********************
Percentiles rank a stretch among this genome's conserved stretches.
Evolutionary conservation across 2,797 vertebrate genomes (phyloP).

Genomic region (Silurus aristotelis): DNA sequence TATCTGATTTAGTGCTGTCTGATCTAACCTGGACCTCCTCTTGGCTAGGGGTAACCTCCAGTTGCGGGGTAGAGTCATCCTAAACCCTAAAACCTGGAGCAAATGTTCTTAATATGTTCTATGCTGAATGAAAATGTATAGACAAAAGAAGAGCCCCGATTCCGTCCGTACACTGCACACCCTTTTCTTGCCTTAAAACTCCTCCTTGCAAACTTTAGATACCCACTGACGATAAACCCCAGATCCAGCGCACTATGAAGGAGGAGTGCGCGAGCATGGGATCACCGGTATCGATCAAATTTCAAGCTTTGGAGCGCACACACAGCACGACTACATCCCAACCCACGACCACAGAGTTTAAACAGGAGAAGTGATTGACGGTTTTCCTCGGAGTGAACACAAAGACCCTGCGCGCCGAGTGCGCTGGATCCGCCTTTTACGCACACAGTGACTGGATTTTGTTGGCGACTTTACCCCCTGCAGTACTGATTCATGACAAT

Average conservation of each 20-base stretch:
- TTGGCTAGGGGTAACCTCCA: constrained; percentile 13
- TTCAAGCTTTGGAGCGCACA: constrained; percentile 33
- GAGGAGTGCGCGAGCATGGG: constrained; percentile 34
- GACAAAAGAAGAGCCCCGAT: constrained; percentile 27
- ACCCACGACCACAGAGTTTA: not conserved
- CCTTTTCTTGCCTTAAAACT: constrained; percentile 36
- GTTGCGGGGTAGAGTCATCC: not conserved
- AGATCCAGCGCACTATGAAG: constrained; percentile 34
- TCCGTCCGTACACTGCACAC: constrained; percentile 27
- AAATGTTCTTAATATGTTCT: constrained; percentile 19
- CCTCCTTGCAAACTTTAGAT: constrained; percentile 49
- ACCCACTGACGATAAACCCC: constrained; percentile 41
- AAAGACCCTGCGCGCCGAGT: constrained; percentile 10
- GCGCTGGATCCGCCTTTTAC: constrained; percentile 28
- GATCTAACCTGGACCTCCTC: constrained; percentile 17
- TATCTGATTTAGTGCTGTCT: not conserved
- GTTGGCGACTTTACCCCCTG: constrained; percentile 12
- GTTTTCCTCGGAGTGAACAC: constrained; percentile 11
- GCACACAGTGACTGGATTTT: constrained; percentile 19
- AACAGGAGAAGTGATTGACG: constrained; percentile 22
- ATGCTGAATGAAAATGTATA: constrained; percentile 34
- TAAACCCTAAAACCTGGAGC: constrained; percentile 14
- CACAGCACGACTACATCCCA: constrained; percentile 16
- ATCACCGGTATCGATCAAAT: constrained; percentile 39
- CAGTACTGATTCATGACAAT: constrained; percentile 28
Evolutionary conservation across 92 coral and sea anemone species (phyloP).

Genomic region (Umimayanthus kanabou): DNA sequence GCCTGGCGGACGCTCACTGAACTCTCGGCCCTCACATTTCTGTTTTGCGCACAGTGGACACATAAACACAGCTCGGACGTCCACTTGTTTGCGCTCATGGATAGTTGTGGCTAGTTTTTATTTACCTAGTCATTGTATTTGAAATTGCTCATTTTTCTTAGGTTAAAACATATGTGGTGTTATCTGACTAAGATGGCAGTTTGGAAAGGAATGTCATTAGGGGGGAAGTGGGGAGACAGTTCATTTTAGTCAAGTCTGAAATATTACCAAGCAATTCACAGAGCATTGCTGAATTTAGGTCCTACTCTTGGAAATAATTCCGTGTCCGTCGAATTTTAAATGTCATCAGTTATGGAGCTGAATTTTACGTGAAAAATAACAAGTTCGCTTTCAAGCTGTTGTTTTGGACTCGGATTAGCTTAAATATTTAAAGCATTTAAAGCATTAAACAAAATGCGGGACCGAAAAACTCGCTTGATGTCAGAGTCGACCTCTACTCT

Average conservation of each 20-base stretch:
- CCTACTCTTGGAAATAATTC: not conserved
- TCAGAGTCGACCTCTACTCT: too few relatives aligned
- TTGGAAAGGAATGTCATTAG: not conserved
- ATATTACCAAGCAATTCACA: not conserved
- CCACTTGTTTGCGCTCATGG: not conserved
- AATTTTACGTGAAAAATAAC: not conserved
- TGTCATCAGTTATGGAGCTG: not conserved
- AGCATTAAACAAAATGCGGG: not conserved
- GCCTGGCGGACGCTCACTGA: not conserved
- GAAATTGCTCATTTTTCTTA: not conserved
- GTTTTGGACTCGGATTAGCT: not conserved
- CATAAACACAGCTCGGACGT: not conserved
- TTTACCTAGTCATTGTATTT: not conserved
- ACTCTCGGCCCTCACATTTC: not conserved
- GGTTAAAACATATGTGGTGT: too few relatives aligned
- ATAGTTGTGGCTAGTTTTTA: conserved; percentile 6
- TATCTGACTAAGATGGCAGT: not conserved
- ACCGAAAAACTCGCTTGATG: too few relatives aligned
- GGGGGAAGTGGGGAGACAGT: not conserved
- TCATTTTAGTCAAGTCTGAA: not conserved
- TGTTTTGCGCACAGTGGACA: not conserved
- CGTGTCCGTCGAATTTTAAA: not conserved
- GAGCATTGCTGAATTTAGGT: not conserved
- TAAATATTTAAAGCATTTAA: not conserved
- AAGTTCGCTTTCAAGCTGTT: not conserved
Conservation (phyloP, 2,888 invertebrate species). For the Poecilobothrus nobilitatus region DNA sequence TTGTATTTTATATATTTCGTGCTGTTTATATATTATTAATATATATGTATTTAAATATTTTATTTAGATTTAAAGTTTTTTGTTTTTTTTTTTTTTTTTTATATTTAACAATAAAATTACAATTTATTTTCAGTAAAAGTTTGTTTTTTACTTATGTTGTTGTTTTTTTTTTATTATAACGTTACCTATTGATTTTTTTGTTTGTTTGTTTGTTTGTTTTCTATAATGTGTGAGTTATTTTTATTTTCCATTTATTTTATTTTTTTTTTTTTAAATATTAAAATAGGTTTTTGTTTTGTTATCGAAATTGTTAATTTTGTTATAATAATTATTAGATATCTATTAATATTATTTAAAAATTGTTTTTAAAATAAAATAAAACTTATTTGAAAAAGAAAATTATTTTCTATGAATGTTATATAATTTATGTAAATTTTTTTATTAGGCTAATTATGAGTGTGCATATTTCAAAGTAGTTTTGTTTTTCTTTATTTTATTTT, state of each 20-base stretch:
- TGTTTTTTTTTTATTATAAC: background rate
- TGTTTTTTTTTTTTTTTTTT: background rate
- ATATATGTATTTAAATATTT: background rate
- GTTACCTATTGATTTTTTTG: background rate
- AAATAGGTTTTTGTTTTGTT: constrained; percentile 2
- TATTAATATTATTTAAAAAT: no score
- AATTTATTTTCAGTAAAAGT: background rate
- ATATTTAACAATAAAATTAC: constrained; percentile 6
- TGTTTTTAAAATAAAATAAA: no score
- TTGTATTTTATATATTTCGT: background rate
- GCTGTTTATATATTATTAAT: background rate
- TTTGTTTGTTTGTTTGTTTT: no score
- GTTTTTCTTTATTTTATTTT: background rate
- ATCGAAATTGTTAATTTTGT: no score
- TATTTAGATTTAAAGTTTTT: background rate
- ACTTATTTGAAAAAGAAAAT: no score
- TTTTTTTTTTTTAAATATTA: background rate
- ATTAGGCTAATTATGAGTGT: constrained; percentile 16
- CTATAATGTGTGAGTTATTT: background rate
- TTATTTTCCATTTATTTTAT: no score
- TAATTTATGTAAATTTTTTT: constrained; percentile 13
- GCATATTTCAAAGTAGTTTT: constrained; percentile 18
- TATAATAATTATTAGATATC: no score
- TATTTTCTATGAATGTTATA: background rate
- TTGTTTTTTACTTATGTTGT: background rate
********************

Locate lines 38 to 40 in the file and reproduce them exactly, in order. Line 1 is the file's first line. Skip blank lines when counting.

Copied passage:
- AATTTTACGTGAAAAATAAC: not conserved
- TGTCATCAGTTATGGAGCTG: not conserved
- AGCATTAAACAAAATGCGGG: not conserved